Dan Thompson: Beauty Busted


'Today's Parent' Sunscreen Myths: Did They Get It Right?

Read this before you go outside today: What's fact and what's fiction when it comes to sunscreen

todays parent sunscreen myths

I read an article today published by Today's Parent about sunscreen myths.

At this time of year, there are going to be a lot of articles about summer sun safety and how to use sunscreens. Of course, there will also be a lot of incorrect information in these articles.

This is the first article of the season that I have read, so let me break down the information for you:

The article states (I have edited for space, but you can read the whole article by clicking the link above):

 "Fiction: SPF 15 provides enough coverage for your skin.

Everyone should be wearing at least SPF 30 . . . Keep in mind that SPF only refers to protection from UVB rays, so you need to look for the phrase “broad spectrum” on the bottle, which means it also protects against UVA rays, shielding your skin from sunburn and the aging effects of deep-tissue skin damage."

This is not completely accurate!

SPF 15 will protect against 95% of UVA and UVB rays, while SPF 30 will protect against 96% of UVA and UVB rays. The difference in protection is not the amount of rays being blocked, but the duration of time the rays are being blocked. SPF 15 will work, under normal use, for about 80 minutes. SPF 30 will work, under the same conditions, for 120 minutes. Also, the issue of UVA and UVB protection does not factor into the equation in Canada. As of 2012, Health Canada required all sunscreens sold in Canada to offer broad spectrum protection. In the US this is not the case.

 "Fact: you should pitch that old tube of sunscreen.

Most brands have a shelf life of three years, but once opened, sunscreen begins to degrade."

This is true!

All sunscreens are required to clearly label the expiration date on the packaging. Check sunscreens before using them and discard any that have expired.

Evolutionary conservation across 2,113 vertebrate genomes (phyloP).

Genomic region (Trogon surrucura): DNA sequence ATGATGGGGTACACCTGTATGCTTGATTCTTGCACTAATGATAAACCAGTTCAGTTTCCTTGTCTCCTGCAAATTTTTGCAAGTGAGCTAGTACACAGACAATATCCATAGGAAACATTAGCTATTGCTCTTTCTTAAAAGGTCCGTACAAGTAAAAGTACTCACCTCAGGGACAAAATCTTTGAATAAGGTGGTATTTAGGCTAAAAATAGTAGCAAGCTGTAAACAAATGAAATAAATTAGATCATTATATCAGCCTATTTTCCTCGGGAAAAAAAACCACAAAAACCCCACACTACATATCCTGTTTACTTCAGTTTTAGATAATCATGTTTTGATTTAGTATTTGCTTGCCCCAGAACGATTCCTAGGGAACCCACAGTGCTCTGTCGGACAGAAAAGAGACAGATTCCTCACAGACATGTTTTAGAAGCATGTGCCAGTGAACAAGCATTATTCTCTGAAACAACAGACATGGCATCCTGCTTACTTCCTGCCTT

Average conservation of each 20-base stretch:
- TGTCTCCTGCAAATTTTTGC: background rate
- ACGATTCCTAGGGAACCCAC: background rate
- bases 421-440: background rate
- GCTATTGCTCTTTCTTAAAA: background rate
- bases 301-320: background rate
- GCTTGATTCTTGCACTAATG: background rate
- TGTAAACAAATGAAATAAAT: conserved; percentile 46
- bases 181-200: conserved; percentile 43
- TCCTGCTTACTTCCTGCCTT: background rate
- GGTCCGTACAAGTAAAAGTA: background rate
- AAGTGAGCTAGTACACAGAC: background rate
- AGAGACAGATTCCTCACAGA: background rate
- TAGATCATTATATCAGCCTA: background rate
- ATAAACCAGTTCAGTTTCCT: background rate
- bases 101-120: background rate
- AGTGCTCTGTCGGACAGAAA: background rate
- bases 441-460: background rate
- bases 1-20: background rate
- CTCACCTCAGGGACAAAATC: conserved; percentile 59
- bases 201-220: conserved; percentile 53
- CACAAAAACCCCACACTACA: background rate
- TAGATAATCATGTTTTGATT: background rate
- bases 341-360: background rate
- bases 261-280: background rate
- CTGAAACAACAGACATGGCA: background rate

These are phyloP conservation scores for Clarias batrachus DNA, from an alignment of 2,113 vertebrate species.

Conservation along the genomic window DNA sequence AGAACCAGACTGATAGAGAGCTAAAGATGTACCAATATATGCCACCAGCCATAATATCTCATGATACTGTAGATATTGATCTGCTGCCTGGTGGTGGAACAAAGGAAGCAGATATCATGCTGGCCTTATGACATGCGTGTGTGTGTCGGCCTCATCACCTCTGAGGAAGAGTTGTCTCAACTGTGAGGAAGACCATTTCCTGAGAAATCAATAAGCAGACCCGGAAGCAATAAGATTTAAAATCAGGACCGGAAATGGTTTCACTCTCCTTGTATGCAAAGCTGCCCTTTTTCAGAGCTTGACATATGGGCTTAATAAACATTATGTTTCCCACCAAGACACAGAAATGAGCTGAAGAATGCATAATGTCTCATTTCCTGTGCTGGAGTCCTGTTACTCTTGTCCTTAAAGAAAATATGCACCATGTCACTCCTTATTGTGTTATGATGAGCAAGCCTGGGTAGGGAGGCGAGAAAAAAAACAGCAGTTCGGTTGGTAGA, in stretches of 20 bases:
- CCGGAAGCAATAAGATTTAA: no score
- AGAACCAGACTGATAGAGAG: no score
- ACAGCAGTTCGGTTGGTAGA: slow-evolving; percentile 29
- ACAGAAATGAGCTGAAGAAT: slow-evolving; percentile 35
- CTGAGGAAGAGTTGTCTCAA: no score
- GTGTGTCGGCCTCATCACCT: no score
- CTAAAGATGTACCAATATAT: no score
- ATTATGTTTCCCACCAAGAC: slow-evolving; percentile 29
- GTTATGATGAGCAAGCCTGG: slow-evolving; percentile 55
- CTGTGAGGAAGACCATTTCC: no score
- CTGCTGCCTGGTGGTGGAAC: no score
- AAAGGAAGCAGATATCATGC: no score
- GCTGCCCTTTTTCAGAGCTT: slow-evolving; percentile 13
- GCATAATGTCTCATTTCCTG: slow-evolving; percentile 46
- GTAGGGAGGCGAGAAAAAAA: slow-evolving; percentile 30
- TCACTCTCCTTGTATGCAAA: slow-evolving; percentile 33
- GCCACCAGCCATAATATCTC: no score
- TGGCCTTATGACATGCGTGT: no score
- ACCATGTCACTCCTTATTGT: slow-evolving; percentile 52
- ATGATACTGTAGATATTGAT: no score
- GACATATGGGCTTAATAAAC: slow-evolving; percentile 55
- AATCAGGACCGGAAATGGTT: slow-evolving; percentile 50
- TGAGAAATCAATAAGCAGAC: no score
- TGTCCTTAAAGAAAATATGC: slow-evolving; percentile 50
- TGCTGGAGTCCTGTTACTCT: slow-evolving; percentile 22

"Fiction: Once you’ve applied sunscreen, you’re all set for the day.

To avoid a burn, it’s important to reapply sunscreen to all exposed skin throughout the day."

Also true!  

Sunscreens only work for a maximum of 2 hours with normal use (i.e. day to day activities). With extreme use (sports, swimming, any activity that induces perspiration), most sunscreens will break down in about 40 minutes. Reapply often.

 "Fact: Your lips and ears are at HIGH risk of skin cancer.

Lips and ears are two of the most common areas where melanoma occurs because they’re often forgotten during sunscreen applications." 


Skin is skin and all skin requires protection from UV exposure. The back of the neck is another area people often overlook.

 "Fiction: If your makeup has SPF you don’t need to use sunscreen.

. . . . You’re likely not applying them evenly or heavily enough to provide maximum protection."

This is great information!

I have written about this before. Sunscreen in makeup and skin care products is a marketing tool at best. In order to actually have the level of protection that an SPF rating indicates, you need to apply a layer of product that is 4mm thick on your skin. For your face, that is about 30mL for the entire body. Let's think of this another way—an adult should actually be using 25-50% of a 240mL tube of sunscreen if enjoying a full day at the beach (I personally say stay out of the sun). It is unlikely anyone applies that much skin care or makeup every day. Also, you need to reapply frequently, so it is just as unlikely you would reapply expensive foundation or moisturizer throughout the day.

Overall, great article with quite accurate information. Spread the word!

Check out this year's Top 3 Best Natural Sunscreens, and these Sun Myths and Facts For The Whole Family.